Last week, David Maxson gave a presentation to the Branford, Connecticut Cell Tower Advisory Panel.
Here’s an excerpt of an article about the event in the Branford Eagle:
Last week a Boston-based cellular consultant told a gathering of shoreline leaders and residents that there are viable alternatives to standard cell towers that are less intrusive. He echoed the sentiments adopted by the House last night.
David Maxson shared his expertise last week with members of Branford’s Cell Tower Advisory Panel and about 35 residents from Branford and other shoreline towns.
Maxson foresees greater reliance on Distributed Antenna Systems (DAS) which use smaller antenna nodes distributed throughout an area rather than standard cell towers.
“DAS is now a very actively invested-in industry,” Maxson said. “It did not see a recession last year.” He said such systems can be effective in highly-populated areas, but are not feasible in all locations. As the demand for more cell power increases, Maxson said alternatives such as DAS are becoming more popular. “We’re seeing prices go down and effectiveness go up.”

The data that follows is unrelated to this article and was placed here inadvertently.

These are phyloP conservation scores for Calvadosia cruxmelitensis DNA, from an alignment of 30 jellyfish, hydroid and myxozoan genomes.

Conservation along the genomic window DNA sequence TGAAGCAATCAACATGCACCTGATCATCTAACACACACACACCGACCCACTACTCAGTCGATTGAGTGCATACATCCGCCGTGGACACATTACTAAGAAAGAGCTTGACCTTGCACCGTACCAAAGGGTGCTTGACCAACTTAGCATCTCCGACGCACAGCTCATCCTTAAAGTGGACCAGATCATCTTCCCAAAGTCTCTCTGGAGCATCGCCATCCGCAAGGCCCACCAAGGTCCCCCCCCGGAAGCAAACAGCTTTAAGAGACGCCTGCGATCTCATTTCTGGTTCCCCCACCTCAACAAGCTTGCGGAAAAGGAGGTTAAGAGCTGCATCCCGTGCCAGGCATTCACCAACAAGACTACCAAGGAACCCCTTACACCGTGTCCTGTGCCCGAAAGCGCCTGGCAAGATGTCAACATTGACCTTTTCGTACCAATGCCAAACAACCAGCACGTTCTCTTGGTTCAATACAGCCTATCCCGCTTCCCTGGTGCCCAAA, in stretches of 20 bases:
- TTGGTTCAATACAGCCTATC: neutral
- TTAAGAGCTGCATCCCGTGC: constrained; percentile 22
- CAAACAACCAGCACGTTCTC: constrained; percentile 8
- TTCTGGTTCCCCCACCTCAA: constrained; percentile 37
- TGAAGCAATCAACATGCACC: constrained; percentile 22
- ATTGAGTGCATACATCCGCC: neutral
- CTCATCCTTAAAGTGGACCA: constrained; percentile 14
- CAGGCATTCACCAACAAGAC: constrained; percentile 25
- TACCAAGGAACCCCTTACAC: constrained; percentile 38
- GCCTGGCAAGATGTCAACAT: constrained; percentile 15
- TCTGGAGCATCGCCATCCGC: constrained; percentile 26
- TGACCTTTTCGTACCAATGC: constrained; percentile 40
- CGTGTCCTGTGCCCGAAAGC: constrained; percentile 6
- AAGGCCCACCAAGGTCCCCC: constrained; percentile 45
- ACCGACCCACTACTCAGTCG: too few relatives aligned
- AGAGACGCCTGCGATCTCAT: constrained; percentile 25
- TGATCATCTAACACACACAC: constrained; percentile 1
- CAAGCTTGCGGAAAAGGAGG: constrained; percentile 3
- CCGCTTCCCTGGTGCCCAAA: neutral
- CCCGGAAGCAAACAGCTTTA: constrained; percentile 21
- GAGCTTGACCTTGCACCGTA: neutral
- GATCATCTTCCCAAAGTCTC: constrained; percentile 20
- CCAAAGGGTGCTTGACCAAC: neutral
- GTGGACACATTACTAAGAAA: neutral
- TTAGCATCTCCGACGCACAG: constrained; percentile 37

The need for more cellular power is being driven by the consumer market, according to Maxson. He said the country is at a “wireless tipping point” where 60 percent of households nationwide have both landlines and cell phones, and the other 40 percent is equally divided between homes without cell phones and homes without landlines.
“Landlines are going away and cell phones are becoming the medium of choice,” he said.
Another trend he sees is the increasing number of people who rely on cell phones not just for talking and texting, but also for browsing the internet and downloading user applications.
“It’s quite interesting to see how the industry has evolved,” he said as he discussed the need for more coverage. “There’s pressure to have more cell sites.”
And that pressure is being felt by communities as they grapple with cellular companies who want to built multiple towers.
Prior to Maxson’s presentation, First Selectman Anthony “Unk” DaRos told the gathering he formed the Cell Tower Advisory panel because of the “bombarding we got from the cell tower companies.”
Towers are being proposed for at least eight sites in Branford, and at numerous locations along the Connecticut shoreline. Many, like the ones in Stony Creek and along Pine Orchard Road, are being driven by Amtrak’s desire to boost connectivity for its passengers. Others, like the one proposed for Short Beach, are an attempt to remedy cell coverage gaps.
“Where this is going, I don’t know,” DaRos said in regard to the cell tower situation. “If we’re going to deal with this, we need to be educated.”